In the newest edition of Traces magazine, we revisit the Sydney–Kormoran battle – a clash between two warships that ended in huge loss and missing wrecks. Both wrecks remained missing until 2008, when a new search uncovered their final resting places – 112 nautical miles off Steep Point in Western Australia, bringing years of uncertainty and speculation to an end.
What actually happened that fateful day? Let’s go back to 20 November 1941 – the HMAS Sydney (II), pride of the Royal Australian Navy (RAN) after a series of successful battles in the Mediterranean, failed to return to Fremantle after escorting troop ship Zealandia. After several days and radio silence with no response, a search-and-rescue was launched by a concerned Naval board on 23 November. Little did they know that it would be another 67 years before they would see any trace of the ship again…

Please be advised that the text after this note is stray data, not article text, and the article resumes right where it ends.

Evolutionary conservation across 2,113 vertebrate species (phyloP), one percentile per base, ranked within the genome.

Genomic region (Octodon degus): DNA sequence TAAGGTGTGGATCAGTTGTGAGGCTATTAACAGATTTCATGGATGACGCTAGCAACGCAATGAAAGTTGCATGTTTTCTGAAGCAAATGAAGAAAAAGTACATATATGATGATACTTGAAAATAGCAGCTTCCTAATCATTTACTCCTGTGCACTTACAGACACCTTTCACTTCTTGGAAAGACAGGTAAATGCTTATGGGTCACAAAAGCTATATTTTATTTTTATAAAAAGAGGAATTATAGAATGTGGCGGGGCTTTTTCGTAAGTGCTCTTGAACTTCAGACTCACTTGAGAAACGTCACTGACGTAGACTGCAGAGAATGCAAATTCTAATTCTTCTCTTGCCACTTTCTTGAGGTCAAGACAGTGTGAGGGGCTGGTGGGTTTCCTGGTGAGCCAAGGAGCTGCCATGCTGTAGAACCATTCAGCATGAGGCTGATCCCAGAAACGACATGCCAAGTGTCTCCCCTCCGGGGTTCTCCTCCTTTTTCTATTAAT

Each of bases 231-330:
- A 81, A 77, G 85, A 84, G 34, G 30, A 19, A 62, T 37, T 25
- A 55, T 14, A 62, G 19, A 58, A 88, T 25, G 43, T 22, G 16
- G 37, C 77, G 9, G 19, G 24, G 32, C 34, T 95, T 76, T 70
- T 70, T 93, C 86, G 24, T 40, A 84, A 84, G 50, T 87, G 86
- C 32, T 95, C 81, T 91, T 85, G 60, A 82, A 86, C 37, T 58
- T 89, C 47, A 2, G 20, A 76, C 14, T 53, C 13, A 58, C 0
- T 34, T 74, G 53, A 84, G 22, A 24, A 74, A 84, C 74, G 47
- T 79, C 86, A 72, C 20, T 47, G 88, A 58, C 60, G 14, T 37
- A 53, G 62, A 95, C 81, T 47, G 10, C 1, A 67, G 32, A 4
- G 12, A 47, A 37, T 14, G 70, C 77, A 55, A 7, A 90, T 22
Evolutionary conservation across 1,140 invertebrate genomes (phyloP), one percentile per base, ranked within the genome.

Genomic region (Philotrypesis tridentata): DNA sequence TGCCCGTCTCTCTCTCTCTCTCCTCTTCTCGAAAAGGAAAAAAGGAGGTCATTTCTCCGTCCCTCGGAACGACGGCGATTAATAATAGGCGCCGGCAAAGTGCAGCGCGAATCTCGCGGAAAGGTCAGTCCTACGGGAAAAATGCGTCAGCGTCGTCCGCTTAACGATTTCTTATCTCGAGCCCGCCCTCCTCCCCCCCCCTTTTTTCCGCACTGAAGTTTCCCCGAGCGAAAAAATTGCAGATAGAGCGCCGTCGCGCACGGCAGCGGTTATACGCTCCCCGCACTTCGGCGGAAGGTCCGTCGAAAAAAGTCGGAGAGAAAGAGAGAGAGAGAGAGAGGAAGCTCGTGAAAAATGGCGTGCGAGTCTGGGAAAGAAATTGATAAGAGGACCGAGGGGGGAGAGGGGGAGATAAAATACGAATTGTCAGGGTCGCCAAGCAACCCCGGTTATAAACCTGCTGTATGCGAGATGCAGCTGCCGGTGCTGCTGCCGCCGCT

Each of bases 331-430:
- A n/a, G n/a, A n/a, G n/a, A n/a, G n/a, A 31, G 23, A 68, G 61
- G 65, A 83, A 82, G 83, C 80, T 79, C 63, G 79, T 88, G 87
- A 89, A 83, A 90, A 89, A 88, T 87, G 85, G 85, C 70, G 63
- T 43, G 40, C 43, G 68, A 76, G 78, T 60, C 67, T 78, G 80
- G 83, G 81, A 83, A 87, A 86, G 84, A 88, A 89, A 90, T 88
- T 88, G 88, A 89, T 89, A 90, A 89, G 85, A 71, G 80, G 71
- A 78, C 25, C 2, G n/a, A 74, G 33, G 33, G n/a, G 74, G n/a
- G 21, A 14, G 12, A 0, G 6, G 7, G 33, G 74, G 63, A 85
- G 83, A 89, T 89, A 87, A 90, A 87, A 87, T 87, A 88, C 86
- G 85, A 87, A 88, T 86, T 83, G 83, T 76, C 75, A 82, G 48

While searches were well underway by both the Royal Australian Air Force (RAAF) and RAN, German seamen from the HSK Kormoran, a German Raider, were being discovered by either ships or air searchers. In total, 315 German men were rescued at sea – they would be integral in finding out what happened to the HMAS Sydney (II).
After interrogation of the German seamen, it was established that the Kormoran and the Sydney engaged in battle on the seas on 19 November, leading to the devastating loss of the Sydney’s entire crew. None of the 645 people onboard the Sydney were found – the only thing found was a single inflatable lifebelt. The search was called off on 29 November. The loss of the ship, with its impressive battle record, was a huge blow to Australian wartime morale, equivalent to 35 per cent of all RAN crew losses in World War II action – the mystery of its wreck location a source of grief for all the families of those onboard.
Want to discover more about what happened in this epic battle? Subscribe to receive a copy of Edition 11 of Traces magazine!
Manning the guns at H.M.A.S Sydney II. Image courtesy of State Library Victoria